Powered by Max Banner Ads
When retouching photographs one should first look at white balance and contrast. White balance is usually the thing one should fix to begin with, then contrast.The reason for correcting white balance first of all is that you can\’t correct color contrast if the image has a color cast.
White balance concerns the hue or tone of the light in the image and sets white as a goal. White balance applications attempt to retouch the hue of the light to white and to do that, the software normally needs some neutrals in the image to find the suitable correction tint from. The whites can for example be a white wall or a sheet of paper or a dedicated white card. The grays are ideally a dedicated gray card.
White balance software comes in two varieties: automatic and manual. Manual correction comes as a temperature slider, which is fine for incandescent light, but not for fluorescent light or mixed light. When converting RAW images, one usually has a temperature slider. Some RAW converters also have three color sliders for red, green and blue. Fluorescent and mixed light can be somewhat corected with color sliders, but unfortunately color sliders usually tone the blacks and whites in an undesirable way. For automatic corrections, the software normally needs neutrals in the image, like a gray card and/or a white card. Some applications can dispense with that, but usually neutrals are needed.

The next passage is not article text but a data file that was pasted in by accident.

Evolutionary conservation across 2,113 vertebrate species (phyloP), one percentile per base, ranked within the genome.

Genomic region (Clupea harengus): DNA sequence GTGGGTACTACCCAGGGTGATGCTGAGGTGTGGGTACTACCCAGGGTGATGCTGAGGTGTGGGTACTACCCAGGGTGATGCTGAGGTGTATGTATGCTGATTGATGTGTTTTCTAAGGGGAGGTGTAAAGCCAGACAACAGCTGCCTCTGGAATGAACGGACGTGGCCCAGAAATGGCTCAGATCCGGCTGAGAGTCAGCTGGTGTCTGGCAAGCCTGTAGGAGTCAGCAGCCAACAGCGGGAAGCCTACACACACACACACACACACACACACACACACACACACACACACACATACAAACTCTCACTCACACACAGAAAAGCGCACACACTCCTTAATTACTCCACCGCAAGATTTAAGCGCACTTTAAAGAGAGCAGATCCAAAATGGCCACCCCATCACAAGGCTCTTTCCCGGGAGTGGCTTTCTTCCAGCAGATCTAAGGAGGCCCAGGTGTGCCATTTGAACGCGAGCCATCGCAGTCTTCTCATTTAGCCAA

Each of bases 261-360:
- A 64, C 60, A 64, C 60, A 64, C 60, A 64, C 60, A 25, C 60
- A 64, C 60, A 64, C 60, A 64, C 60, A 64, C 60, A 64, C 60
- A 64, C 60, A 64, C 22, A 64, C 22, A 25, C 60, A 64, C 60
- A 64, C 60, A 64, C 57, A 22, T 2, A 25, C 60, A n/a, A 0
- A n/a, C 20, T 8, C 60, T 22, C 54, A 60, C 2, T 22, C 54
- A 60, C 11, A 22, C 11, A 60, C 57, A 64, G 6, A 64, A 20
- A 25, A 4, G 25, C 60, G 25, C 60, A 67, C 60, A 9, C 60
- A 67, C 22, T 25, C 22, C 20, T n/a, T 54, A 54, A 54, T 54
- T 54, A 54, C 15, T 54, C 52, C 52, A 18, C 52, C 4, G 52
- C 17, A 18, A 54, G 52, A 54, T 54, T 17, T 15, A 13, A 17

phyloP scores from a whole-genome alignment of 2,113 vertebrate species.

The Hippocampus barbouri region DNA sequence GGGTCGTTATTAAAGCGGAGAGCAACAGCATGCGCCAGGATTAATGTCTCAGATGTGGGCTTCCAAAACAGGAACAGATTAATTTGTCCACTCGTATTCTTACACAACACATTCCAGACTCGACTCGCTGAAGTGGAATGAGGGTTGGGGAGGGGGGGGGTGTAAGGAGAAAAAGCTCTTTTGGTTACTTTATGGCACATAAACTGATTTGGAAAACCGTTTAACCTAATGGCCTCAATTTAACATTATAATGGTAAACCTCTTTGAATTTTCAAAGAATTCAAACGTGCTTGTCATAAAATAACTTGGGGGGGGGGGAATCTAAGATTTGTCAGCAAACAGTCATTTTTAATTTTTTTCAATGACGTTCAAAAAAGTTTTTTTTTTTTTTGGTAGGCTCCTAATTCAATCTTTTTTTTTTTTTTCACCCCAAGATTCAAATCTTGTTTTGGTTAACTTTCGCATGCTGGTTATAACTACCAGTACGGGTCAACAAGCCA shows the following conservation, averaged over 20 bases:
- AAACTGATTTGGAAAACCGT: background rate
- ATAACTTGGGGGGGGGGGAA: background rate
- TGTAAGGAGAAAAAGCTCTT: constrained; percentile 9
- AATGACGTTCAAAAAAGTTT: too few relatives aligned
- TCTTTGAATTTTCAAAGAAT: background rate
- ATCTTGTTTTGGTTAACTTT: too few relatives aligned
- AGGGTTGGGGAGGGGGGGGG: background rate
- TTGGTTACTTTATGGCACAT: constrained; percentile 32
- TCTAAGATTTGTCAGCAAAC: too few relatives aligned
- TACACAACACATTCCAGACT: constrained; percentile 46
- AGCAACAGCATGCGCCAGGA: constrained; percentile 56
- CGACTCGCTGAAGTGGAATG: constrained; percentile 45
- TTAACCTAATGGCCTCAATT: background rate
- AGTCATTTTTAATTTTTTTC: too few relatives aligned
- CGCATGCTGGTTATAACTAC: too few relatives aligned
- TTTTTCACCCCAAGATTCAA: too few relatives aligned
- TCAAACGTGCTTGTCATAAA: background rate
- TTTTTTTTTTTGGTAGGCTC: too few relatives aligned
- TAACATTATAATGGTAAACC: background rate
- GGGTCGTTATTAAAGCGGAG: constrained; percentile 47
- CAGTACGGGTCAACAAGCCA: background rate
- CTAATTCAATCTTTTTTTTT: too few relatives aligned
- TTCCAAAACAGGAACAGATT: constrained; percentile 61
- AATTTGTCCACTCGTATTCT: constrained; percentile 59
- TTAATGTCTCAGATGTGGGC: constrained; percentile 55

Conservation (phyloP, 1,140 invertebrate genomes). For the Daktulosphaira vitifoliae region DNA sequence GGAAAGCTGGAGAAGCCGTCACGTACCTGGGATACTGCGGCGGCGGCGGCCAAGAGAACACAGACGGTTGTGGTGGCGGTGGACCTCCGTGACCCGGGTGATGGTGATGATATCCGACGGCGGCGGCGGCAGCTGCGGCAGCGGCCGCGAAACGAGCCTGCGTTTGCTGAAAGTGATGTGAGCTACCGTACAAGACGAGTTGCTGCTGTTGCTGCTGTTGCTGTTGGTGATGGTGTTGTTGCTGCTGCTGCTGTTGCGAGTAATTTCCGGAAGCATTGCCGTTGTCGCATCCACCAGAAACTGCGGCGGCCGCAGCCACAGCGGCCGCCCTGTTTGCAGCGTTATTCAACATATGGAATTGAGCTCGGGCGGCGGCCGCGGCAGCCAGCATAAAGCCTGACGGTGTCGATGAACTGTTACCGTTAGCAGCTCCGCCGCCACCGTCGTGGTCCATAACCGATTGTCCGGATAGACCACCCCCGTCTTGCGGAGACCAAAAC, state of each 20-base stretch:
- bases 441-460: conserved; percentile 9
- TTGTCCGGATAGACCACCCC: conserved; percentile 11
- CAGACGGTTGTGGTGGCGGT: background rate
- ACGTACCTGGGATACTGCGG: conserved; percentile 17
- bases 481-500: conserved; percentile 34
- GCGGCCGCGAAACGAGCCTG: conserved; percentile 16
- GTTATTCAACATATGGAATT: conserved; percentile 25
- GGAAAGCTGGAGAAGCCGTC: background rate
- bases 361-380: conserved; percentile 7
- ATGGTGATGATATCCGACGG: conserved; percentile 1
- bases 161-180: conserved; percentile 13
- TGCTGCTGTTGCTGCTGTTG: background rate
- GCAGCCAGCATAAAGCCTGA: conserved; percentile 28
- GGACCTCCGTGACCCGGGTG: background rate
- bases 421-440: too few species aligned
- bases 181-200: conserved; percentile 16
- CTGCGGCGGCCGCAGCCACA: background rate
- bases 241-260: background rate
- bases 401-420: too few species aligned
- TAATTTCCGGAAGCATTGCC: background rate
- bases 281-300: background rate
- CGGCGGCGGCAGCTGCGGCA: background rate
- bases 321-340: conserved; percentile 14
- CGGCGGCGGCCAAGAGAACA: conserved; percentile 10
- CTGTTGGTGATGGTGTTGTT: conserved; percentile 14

There are three kinds of contrast: hue, saturation and brightness. Normally software only has a single slider for contrast that addresses all three aspects at once. A single slider usually results in an over saturated image and gaudy colors. The best software has two contrast sliders: one for luminance contrast and one for color contrast.
The standard way to manipulate contrast is simply by altering the difference between the individual R, G and B values and the middle value (128); like this: R= (R-128) * contrast + 128; and likewise for green and blue. This method is not suitable for very dark or very pale images. What about very dark or very pale images? In that case you need to change the algorithm to use the average values of the image\’s R, G and B channels, like this: R=(R-RAverage)*contrast + RAverage. And similarly for G and B. Using 128 attempts the same and merely assumes the picture has a full range of brightness values, in which case the average will be 128.
If the darkest and brightest areas are not black and white a different situation arises. If that is the case, one should also be able to expand the brightness range to reach black and white. Levels adjustment is meant for this type of correction. One can do this with Photoshop\’s levels adjustment like this: Convert the image to Lab. Select the L channel only and use Photoshop\’s levels adjustment on that channel only. Then convert back to RGB mode.